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Make a recessed "box" to separate tiers on a wedding cake?

post #1 of 16
Thread Starter 

I have seen pictures of wedding cake tiers that are separated by what looks like a covered box. The box is smaller than the tier above it so it looks "recessed". Is this just a cardboard collar covered in paper or fondant and wrapped around pillars used with separator plates? Or is there some other product being used for this? I have a client who brought me a picture of the wedding cake she wants and I'm just not sure how to do the "box" separating the tiers.

post #2 of 16

If you have a picture, you should post it. Then we can see what you mean and help you a bit more. It's hard to visualize just exactly what you are needing.

Michelle

 

"The only thing better than a cake is two cakes"

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Michelle

 

"The only thing better than a cake is two cakes"

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post #3 of 16
Thread Starter 

post #4 of 16
Thread Starter 

I tried, but Cake Central is holding my post since I'm new a member.

post #5 of 16

Could it be that it's just a covered cake dummy being used as a separator ? xx

post #6 of 16
Thread Starter 

Yes, it could be. Maybe a support dowel thru the cake above and the 'dummy' cake below would keep it stable enough?

post #7 of 16

I wonder if it has 1 central support top to base as well intermediate ones ... 'Tis a BIG cake :D

post #8 of 16
Thread Starter 

Yes, it is big! I don't have or have never used a central support system, and don't really want to buy one just for one cake, but you're right - it looks like that's what they probably used.

post #9 of 16

I haven't done one of these myself, but it looks as if they used pillars to separate the tiers then wrapped around the pillars with a 2" ribbon. The dummy cake option sounds like a possibility as well.

post #10 of 16

I did one with covered Styrofoam between the tiers.  The bride provided silk roses that were put into the Styrofoam. 
 

Making life sweet!

Lindas Just Desserts

Inspected and licensed commercial kitchen
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Making life sweet!

Lindas Just Desserts

Inspected and licensed commercial kitchen
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post #11 of 16

Styrofoam or several cardboards glued together then covered with fondant or ribbon on the side works great for that.  I've done it a lot.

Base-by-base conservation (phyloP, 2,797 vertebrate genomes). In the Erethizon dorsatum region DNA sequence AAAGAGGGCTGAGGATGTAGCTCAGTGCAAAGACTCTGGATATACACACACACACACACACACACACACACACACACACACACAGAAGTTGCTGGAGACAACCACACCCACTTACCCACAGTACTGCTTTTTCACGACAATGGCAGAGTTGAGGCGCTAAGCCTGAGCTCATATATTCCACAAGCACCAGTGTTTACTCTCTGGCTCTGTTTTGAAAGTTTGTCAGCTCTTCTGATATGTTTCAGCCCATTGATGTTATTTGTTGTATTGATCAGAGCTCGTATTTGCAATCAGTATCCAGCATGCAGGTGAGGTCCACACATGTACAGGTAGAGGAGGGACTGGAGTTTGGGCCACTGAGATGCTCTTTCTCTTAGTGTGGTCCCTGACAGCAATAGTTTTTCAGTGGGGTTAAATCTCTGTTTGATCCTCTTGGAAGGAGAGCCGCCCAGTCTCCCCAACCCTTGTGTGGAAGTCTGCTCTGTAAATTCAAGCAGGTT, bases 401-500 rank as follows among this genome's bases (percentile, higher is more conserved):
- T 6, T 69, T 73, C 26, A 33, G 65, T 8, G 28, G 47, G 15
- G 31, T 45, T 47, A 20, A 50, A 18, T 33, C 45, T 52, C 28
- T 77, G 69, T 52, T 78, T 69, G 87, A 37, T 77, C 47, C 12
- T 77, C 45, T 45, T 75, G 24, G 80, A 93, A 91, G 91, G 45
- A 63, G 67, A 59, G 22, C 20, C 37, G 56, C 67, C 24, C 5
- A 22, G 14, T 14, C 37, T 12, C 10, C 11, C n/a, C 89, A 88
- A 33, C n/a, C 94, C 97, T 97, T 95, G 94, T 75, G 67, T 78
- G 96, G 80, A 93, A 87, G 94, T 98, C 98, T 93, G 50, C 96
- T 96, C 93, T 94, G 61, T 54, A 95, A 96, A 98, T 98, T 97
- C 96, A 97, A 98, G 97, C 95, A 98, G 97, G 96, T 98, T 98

post #12 of 16
Quote:
Originally Posted by KoryAK View Post

Styrofoam or several cardboards glued together then covered with fondant or ribbon on the side works great for that.  I've done it a lot.


I have always wondered this:
If I have a tiered cake consisting of cake and dummy cakes.. Lets say 6,8,10 with 8 being a dummy. For central dowel, do I push the dowel from the top tier through the dummy and then to the bottom tier? Would the styrofoam from the dummy be not be getting into the bottom cake? I have done cake combos with dummy's but that was not transported hence never dowelled centrally. I hope I am making sense..
post #13 of 16
Quote:
Originally Posted by jiya11 View Post


I have always wondered this:
If I have a tiered cake consisting of cake and dummy cakes.. Lets say 6,8,10 with 8 being a dummy. For central dowel, do I push the dowel from the top tier through the dummy and then to the bottom tier? Would the styrofoam from the dummy be not be getting into the bottom cake? I have done cake combos with dummy's but that was not transported hence never dowelled centrally. I hope I am making sense..

How strange, i was thinking the same reading the above posts. the moment you push the rod through, pieces of foam would go into the next cake. how do you avoid this? The above cake, looks  like dummies have been used to  separate each tier.

In the house of the wise, are stores. But a foolish man devours all he has. (proverb 21:20NIV)
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In the house of the wise, are stores. But a foolish man devours all he has. (proverb 21:20NIV)
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post #14 of 16

Use square dummies w/a cardboard under each to prevent lower supports from piercing through if not using plates.  Central dowel isn't necessary... you can use BC or skewers.

post #15 of 16

You can't really have the styrofoam touching the cake below so you need a cardboard underneath as the pp said.  When you hammer the center dowel through (and yes I ALWAYS use one for this setup, just too precarious without IMO) it's going through everything really tightly and I have never had an issue with any strofoam bits migrating to lower layers.

 

Or just do the cardboards to avoid that entirely not to mention those are typically cheaper than styro anyway.

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